WASHINGTON – Republican and Democratic lawmakers in the House are proposing to step up sanctions against North Korea by punishing companies, banks and governments that do prohibited business with it.
The bill crafted by leaders of the House Foreign Affairs Committee and introduced Friday is modeled on sanctions in force against Iran.
Congressional staffers say it’s intended not only to improve enforcement of existing sanctions, but also to expand them.
The measure reflects growing concern over North Korea’s nuclear weapon and missile development, and frustration over the failure of U.S. policy to stop it. While North Korea has been quiet recently after issuing a series of threats, many legislators believe the danger is still real.
The bill was introduced by Reps. Ed Royce, R-Calif., and Eliot Engel, D-N.Y. Its prospects for becoming law are uncertain.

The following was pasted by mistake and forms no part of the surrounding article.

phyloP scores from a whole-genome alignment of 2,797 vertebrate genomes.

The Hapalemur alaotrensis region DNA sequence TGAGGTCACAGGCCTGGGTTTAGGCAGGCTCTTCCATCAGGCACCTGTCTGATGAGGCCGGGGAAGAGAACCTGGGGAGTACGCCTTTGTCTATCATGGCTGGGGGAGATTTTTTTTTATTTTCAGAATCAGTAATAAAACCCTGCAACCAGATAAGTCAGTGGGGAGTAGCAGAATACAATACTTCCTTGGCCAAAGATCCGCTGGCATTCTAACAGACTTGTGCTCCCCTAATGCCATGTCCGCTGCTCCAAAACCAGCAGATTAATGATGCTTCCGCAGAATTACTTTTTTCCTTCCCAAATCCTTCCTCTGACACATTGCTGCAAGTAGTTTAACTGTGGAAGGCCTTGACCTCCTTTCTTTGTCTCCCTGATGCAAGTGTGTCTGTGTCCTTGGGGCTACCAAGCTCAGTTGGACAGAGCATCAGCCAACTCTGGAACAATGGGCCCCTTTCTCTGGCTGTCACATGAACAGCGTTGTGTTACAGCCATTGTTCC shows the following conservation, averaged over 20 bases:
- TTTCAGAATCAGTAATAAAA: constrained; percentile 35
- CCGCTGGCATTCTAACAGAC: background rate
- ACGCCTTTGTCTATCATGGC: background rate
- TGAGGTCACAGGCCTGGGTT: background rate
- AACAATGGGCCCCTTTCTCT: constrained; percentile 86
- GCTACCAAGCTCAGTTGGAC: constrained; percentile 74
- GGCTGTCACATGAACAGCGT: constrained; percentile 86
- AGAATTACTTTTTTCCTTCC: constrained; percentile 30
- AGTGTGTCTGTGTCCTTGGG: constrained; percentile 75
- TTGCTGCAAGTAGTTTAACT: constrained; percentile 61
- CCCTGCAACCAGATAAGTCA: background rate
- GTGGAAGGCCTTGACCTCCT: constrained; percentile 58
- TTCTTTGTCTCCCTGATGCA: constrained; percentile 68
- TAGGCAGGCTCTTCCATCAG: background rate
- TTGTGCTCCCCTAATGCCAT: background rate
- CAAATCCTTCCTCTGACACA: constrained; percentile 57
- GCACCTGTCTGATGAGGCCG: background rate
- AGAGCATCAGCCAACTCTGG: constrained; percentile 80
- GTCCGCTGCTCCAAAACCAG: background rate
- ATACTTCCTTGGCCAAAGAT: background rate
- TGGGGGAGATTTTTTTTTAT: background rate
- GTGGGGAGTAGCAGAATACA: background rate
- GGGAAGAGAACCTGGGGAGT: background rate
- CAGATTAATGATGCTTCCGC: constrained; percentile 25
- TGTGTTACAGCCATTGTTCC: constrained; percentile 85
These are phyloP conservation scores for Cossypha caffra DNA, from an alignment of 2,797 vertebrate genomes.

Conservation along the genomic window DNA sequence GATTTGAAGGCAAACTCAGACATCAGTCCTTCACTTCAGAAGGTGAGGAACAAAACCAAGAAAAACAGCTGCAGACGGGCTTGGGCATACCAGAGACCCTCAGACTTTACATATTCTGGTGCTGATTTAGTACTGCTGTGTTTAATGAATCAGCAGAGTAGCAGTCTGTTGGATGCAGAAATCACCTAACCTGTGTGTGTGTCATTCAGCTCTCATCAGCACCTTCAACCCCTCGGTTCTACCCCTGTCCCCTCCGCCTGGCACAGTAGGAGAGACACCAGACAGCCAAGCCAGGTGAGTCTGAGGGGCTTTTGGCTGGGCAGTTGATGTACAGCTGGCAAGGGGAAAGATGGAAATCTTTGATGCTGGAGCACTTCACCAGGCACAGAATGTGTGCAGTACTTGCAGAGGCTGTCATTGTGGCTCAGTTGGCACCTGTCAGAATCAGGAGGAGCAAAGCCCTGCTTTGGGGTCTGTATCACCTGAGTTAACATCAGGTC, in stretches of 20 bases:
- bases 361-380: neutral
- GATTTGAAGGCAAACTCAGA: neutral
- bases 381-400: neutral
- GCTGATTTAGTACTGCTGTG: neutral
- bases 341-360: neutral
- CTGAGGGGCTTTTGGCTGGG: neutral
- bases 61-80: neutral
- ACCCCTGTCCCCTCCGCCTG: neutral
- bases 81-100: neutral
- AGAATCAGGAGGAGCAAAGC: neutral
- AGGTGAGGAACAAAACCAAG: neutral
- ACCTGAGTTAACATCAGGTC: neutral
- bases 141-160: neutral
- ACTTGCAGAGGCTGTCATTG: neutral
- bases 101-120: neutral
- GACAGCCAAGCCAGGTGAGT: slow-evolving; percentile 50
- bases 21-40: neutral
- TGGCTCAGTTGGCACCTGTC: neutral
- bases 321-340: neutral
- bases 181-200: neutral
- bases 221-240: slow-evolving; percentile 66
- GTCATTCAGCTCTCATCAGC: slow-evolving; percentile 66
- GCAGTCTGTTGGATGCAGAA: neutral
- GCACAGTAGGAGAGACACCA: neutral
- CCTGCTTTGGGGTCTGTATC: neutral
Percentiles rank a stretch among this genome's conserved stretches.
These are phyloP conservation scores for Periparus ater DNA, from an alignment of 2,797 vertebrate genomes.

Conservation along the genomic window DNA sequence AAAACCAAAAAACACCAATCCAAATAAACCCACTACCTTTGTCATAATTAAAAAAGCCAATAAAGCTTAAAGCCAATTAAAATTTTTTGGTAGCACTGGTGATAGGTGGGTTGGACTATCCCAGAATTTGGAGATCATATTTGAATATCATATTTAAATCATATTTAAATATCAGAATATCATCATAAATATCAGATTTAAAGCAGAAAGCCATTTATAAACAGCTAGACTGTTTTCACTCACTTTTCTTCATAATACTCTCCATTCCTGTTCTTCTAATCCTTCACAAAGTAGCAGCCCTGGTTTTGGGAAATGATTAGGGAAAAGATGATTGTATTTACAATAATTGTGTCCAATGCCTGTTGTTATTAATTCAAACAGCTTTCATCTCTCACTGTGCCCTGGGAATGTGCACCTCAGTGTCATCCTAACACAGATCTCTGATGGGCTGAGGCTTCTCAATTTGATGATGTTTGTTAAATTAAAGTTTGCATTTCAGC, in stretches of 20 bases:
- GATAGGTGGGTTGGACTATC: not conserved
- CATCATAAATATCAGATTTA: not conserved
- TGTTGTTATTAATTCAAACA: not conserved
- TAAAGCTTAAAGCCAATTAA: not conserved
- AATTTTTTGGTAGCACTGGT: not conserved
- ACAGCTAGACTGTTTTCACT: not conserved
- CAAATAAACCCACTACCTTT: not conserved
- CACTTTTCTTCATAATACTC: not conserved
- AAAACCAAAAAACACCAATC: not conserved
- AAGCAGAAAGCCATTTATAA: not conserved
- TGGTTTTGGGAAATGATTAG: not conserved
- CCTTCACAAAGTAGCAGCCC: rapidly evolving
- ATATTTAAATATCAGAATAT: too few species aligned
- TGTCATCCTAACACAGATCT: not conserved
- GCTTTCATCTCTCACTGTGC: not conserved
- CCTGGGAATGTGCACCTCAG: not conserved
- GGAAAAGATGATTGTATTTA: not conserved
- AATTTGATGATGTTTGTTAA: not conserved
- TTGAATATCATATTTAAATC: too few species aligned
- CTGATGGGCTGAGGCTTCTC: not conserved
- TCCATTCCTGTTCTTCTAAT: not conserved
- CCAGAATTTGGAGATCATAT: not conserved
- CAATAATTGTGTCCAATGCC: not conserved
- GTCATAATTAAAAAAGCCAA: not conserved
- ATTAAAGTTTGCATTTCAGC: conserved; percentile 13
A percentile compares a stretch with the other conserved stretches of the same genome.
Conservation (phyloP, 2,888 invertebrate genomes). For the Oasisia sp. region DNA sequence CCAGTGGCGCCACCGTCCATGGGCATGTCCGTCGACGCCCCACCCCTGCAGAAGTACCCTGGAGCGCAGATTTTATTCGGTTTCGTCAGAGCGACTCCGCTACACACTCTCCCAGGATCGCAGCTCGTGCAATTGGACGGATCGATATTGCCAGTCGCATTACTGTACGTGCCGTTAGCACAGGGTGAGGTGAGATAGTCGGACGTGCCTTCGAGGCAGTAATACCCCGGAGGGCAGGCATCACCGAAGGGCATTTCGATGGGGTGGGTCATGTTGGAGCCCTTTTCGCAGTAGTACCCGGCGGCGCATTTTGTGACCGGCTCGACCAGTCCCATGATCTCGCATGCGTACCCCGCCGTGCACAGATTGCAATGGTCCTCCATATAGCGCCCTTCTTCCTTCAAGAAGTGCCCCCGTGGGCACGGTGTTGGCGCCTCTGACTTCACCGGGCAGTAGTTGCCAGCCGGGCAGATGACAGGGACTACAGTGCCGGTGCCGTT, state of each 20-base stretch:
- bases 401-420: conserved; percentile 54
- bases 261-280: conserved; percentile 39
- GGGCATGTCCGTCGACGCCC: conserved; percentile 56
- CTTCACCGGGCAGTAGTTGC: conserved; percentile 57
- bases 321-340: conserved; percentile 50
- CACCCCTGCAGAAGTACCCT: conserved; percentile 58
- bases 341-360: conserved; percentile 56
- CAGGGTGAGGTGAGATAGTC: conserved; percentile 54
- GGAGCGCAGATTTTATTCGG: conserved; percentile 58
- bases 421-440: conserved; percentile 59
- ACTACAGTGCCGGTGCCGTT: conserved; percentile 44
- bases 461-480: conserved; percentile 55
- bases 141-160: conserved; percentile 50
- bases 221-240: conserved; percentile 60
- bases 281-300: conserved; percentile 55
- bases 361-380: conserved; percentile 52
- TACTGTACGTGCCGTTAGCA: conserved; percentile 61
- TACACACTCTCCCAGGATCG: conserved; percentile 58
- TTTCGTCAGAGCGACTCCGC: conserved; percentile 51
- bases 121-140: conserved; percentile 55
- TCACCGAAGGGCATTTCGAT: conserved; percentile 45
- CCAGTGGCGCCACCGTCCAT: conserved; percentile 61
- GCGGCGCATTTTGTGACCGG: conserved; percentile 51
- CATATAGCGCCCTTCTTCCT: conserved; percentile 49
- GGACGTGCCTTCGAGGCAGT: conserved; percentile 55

The draft bill does not name any particular entities but potentially could impact companies and banks in China through which the North conducts most of its business.
The draft gives the president authority to sanction governments for illicit dealings with North Korea but also authority to waive the bill’s provisions on a case-by-case basis on national security grounds.
The legislation could irk Beijing at a time when the Obama administration seeks greater Chinese cooperation in pressuring Pyongyang to end war threats and honor past commitments on denuclearization.
Beijing signed up for the toughest U.N. sanctions yet on North Korea in response to a nuclear test in February.
But Royce has called for tougher unilateral steps, as the U.S. government did in 2005 against a Macau-based bank because it held about $25 million in North Korean funds.
That measure had a significant impact, but proved complicated to undo when nuclear negotiations with North Korea finally got back on track.